It’s been 15 years since Broward County’s Lionel Tate became in 2001 the youngest American sentenced to life in prison.
That sentence, and the case’s circumstances, aren’t any easier to accept for those closest to the case, despite the time that’s passed.
Seven of those participants — including the judge and lawyers who were part of Tate’s trial in 2001 — formed a panel Friday morning at the Broward County Crime Commission’s conference on juvenile and adolescent violence. They met to discuss and reflect upon the landmark case of the local boy convicted of first-degree murder in the death of a 6-year-old playmate.
Jim Lewis, Tate’s attorney during the murder trial, said a chief regret is personal: He became too close to the boy. Lewis said he took Tate bowling and introduced him to his own kids.
“If I made any mistake in the case, I became too close to him and probably because he really didn’t have a father in his life, was more of a father than a lawyer,” Lewis said. “I didn’t want him to go to prison for three years, either.”
The boy’s legal defense team notably declined a plea deal offer from then-prosecutor Ken Padowitz that would’ve sentenced him to three years in a juvenile center, one year of house arrest and 10 years of probation on a reduced second-degree charge.
But Tate, who was charged with killing Tiffany Eunick in 1999 when Tate was 12 years old, had a case fraught with complications from the start, Lewis and others agreed.
The justice system wasn’t prepared to handle a brutally violent case involving such a young defendant, they said.
Padowitz said he thinks those circumstances tied his hands. Wanting to be a “minister of justice,” Padowitz said, he instead had to be prosecutorial.
He was stuck “between a rock and a hard place,” faced with pursuing standard sentences either in the juvenile or adult systems that Padowitz considered unjust.Padowitz said he left it up to a grand jury, which charged Tate as an adult for first-degree murder. “I tried to do the right thing,” he said.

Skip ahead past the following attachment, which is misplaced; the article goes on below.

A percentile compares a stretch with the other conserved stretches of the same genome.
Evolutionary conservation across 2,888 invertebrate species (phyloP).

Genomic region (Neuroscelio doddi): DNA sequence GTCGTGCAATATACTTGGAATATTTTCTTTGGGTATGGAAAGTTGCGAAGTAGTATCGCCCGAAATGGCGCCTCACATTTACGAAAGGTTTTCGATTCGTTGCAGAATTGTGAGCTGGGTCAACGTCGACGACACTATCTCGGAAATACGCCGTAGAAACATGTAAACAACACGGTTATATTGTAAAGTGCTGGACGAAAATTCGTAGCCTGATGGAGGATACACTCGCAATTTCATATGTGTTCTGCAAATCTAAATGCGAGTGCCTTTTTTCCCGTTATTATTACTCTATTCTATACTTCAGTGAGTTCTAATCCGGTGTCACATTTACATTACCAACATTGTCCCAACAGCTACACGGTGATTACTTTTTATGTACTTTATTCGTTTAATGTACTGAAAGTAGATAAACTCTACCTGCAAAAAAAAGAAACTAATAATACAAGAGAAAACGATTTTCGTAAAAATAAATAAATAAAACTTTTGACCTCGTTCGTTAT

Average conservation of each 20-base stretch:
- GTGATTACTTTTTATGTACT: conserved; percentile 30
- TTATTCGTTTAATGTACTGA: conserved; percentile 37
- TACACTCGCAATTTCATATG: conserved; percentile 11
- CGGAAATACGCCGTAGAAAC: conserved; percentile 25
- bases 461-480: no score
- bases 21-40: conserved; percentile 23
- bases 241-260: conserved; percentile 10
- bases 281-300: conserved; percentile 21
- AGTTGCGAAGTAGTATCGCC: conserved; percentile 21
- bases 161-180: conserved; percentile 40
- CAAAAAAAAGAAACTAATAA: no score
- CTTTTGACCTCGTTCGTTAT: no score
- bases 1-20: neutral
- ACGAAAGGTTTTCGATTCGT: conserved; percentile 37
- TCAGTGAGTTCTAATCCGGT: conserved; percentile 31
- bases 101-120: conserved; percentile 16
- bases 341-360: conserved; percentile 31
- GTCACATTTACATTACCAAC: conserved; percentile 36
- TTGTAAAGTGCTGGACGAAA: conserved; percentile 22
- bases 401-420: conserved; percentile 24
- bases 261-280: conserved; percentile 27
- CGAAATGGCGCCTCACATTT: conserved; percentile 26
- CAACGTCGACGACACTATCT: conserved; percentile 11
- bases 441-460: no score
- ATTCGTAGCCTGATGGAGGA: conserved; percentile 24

Senior Broward County Judge Joel Lazarus, who presided over the case, said he regrets “to this day” he didn’t appoint an attorney to work directly with Tate and oversee a psychological evaluation until after the appeals court ruling.
“The issue of competency … seemed to take a back-burner,” Lazarus said.
After an appeals court threw out Tate’s lifetime prison sentence in 2003, the teen violated the terms of his probation by taking part in an armed robbery of a pizza-delivery man and is now serving a 30-year prison sentence.
Tate, currently held at Everglades Correctional Institution in Miami-Dade County, is scheduled to be released from prison on Sept. 16, 2030, state records show.
Tate’s time in prison led to a “deeper dive” toward more run-ins with law enforcement, said David Watkins, director of equity and academic attainment at Broward CountyPublic Schools. Watkins oversaw Tate’s education after sentencing.
“I knew he was gone,” Watkins said after the panel. “He was institutionalized at this point.”
Although the case had its complications, Padowitz said the justice system has since improved on how similar trials are handled.
“I really think that if there’s anything to be said about this case, it’s that it did have an impact nationwide, it did have an impact on legislation,” the former prosecutor said. “It made people really examine and think about what are we doing in this system. And provide alternatives that are appropriate age-based punishments and rehabilitation.”